We watch as the Faith Militant strike against brothels, barrels of wine and ultimately capture Cersei’s prime target, Ser Loras Tyrell. At the moment, Cersei seems to have the Militant doing the work that she wants them to do. But what happens if they turn their gaze toward anyone in King’s Landing who is corrupt or has some sexual indiscretions in their past? That would mean that Cersei, free of her father’s harsh but pragmatic rule, is now playing with fire.

Stannis the Family Man


Stannis’ story for his daughter Shireen is one of the sweetest moments the show has enjoyed in a long time. For all the hyper serious conversations and beheadings that it delivers, it’s always nice to see some humanity squeak out here and there.

In this instance, we are treated not just to a nice story in which a father is comforting his daughter, we’re also seeing the layers that exist within the hardened persona of Stannis. He loves his daughter, even if his wife sees her as a mark of shame. It also continues to inform us of Stannis’ relentless nature when it comes to fighting for what he believes is right. When everyone advised him to send his greyscale-stricken daughter away, he did everything in his power to stop the spread of the disease and keep his daughter where she belonged. What will he be willing to do to put himself where he believes he belongs (ie. on the Iron Throne)? I’m sure that no matter what obstacles are in his path, Stannis believes that nothing will stop him.

Stannis’ story also furthers this season’s talk about greyscale. It has me wondering whether or not greyscale will become more relevant to the story. A greyscale outbreak could throw a wrench into the plans of any number of our Iron Throne contestants.

The Sand Snakes


I’ll take any episode that involves stories about my dearly departed favorite character Oberyn Martell. When we meet the Sand Snakes (the three eldest of Oberyn’s eight daughters), it is with a visit from the late Oberyn’s paramour Ellaria Sand. Following her rather contentious meeting with Prince Doran, Ellaria has come to the Sand Snakes to sign them up to start a war with the Lannisters.

The important story here is told by Obara, played by Keisha Castle-Hughes. She speaks of her first meeting with her father Oberyn and his decision to teach his daughters to be warriors. The entire speech feels a little out of place, but it explains a lot about these three women. They are, above all other things, their father’s daughters. They are filled with the same fiery desire for vengeance. They are just as dangerous, each in their own way. Their world view is a reflection of Oberyn’s, which creates a dangerous situation for anyone who crosses them.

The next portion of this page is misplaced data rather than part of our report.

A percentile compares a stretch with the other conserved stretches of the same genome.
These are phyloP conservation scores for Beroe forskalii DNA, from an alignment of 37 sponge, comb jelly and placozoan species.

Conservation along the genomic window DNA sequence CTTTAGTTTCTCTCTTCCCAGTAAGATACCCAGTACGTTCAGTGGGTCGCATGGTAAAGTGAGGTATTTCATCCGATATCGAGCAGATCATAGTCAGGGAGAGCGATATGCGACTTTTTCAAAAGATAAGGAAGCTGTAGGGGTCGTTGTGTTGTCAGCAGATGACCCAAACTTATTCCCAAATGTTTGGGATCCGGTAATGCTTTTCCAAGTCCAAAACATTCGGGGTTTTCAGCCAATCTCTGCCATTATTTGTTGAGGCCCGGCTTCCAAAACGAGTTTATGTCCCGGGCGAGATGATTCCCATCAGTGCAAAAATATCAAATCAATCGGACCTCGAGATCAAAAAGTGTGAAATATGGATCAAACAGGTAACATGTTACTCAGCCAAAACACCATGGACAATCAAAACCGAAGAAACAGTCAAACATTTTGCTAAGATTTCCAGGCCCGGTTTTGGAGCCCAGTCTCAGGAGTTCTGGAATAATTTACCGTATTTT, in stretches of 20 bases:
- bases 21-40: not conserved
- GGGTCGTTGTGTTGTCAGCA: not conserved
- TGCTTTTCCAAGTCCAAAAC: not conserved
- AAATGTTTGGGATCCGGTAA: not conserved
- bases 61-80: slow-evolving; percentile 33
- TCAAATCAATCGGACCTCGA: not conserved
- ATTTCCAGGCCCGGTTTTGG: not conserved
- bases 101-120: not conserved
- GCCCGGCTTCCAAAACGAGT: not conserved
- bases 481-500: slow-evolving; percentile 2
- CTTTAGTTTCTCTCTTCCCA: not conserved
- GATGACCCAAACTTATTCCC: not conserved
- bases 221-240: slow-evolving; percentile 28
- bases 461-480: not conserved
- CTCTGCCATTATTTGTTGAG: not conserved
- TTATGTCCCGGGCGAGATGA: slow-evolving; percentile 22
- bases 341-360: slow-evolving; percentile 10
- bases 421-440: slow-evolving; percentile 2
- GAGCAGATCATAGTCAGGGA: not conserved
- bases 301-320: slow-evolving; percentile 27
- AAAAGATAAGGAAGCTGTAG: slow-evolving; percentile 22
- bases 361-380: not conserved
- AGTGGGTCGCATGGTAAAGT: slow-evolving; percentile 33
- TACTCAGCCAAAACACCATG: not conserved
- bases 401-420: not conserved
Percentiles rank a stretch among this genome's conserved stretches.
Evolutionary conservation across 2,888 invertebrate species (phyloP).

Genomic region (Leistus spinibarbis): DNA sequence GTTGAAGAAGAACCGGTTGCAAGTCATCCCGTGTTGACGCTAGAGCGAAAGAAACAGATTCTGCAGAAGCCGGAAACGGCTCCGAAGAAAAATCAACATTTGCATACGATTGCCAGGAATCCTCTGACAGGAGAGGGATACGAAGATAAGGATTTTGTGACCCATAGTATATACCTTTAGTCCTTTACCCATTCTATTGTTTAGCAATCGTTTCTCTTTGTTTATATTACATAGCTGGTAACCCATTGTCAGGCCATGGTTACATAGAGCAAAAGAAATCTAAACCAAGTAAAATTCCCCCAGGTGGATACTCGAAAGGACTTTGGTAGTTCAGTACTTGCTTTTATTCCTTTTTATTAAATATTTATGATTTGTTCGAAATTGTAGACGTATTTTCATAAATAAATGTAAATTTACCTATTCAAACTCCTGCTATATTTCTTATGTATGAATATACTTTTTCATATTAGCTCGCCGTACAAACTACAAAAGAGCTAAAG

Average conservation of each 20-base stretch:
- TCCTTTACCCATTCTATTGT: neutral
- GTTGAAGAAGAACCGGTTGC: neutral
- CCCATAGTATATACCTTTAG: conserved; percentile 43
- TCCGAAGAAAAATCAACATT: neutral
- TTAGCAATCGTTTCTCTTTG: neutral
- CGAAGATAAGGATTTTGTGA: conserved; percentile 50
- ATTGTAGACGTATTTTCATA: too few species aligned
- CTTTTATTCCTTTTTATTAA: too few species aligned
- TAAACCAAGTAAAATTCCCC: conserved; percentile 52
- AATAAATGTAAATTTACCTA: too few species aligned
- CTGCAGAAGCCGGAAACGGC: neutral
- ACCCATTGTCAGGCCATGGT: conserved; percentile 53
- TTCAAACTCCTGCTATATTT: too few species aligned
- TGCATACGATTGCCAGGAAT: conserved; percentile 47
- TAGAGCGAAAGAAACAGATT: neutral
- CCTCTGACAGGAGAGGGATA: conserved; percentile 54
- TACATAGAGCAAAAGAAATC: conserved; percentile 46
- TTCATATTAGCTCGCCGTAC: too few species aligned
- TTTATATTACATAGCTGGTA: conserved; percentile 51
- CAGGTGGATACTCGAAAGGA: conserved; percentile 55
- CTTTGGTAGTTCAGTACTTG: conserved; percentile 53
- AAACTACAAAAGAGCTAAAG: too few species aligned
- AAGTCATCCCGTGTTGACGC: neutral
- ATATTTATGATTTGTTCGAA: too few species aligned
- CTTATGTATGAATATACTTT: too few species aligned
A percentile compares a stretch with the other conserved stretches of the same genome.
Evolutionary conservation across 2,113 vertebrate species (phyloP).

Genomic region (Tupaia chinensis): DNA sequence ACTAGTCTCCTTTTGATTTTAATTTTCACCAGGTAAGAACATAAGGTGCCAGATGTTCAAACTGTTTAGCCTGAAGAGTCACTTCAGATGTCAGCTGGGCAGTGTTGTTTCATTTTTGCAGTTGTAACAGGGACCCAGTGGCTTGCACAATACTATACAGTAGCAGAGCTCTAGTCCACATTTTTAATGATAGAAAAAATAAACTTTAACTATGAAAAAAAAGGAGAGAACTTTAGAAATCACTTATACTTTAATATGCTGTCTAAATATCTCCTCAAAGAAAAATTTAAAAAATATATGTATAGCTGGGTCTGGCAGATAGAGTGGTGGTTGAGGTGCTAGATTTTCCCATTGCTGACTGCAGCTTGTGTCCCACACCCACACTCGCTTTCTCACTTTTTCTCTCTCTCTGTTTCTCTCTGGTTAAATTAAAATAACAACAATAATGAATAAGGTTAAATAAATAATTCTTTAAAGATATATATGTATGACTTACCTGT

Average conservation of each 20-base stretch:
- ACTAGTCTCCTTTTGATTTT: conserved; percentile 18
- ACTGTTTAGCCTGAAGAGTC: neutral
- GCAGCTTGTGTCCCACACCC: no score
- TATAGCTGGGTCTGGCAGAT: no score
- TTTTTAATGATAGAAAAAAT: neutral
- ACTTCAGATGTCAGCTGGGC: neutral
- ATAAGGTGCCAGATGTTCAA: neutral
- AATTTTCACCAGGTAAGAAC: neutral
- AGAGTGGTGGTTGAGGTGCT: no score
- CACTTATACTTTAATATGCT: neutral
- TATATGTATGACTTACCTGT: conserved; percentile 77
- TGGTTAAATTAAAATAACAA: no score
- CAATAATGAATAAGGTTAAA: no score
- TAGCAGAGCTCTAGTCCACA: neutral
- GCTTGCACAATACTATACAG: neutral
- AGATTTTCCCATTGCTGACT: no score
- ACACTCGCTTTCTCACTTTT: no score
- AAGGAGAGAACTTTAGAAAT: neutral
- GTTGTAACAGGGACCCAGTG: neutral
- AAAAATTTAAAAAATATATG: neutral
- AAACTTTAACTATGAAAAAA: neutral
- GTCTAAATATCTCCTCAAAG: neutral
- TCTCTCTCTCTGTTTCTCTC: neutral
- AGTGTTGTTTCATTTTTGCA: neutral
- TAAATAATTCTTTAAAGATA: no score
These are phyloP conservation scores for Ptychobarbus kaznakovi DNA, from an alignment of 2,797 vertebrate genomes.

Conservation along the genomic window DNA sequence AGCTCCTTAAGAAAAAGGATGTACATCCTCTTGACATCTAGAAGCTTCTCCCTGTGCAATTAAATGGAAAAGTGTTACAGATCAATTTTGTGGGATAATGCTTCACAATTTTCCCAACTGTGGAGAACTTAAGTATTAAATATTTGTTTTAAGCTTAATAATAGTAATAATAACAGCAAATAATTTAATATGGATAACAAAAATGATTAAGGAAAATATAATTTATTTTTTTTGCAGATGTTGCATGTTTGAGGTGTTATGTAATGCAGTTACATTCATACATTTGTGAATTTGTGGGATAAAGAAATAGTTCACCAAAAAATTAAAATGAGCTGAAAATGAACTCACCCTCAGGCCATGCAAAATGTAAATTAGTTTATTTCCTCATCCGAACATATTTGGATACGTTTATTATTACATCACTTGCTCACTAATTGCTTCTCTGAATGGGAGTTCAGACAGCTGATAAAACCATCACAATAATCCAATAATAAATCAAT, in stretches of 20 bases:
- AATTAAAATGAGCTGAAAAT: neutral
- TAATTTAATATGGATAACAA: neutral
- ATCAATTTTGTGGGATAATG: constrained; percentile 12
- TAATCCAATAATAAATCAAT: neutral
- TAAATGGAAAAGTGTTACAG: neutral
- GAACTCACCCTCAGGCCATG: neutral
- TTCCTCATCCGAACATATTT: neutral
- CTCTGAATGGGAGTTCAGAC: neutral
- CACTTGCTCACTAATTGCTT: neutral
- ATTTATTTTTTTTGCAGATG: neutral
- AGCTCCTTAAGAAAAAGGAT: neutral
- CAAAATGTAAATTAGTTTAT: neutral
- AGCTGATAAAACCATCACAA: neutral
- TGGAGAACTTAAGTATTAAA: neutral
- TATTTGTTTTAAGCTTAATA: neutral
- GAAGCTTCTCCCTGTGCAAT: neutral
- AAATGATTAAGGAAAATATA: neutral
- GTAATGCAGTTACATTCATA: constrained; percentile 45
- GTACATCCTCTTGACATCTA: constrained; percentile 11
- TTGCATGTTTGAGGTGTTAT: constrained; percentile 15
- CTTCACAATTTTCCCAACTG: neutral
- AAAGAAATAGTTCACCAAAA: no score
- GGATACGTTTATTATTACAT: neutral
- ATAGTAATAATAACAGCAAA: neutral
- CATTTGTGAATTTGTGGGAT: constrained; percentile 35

These Sand Snakes are going to be all kinds of fun.

The Honeymoon is Over and Other Final Observations


Ser Barristan will be missed: Ask any book reader and they will tell you that the death of Ser Barristan (something all but confirmed by the Next Week On segment that followed the episode) is something that has not happened in the books at all, so it’s existence in the show is very shocking. It’s also sad, as Ian McElhinney has been so consistently excellent, elevating a smaller character (at least early on) to one that came back in a big way when he met up with Dany. His presence will be missed not just by the Mother of Dragons, but by the audience, as well.

Tyrion the Detective: In all of about 30 seconds, Tyrion gave Ser Jorah a thorough dressing down the likes of which only a few characters on this show are capable of delivering. As much as Tyrion and Varys were an enjoyable traveling duo, this one could be even more fun.

Grey Worm: Surely he is the one who survives that final scene, right? There’s no sense in the show setting up his little romance with Missendei if they were going to kill him off before the storyline ever paid off in any significant way.

Poor Tommen: In the scene in which Tommen has to explain to Margaery that he didn’t free Ser Loras from the captivity of the High Sparrow. You can see all of his entire sexual future being abruptly assassinated. He’s being played by two of Westeros’ most cunning women and even though we all know it, he doesn’t. Poor Tommen.

Until next week, my watch continues.

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Neil Miller is the persistently-bearded Publisher of Film School Rejects, Nonfics, and One Perfect Shot. He's also the Executive Producer of the One Perfect Shot TV show (currently streaming on HBO Max) and the co-host of Trial By Content on The Ringer Podcast Network. He can be found on Twitter here: @rejects (He/Him)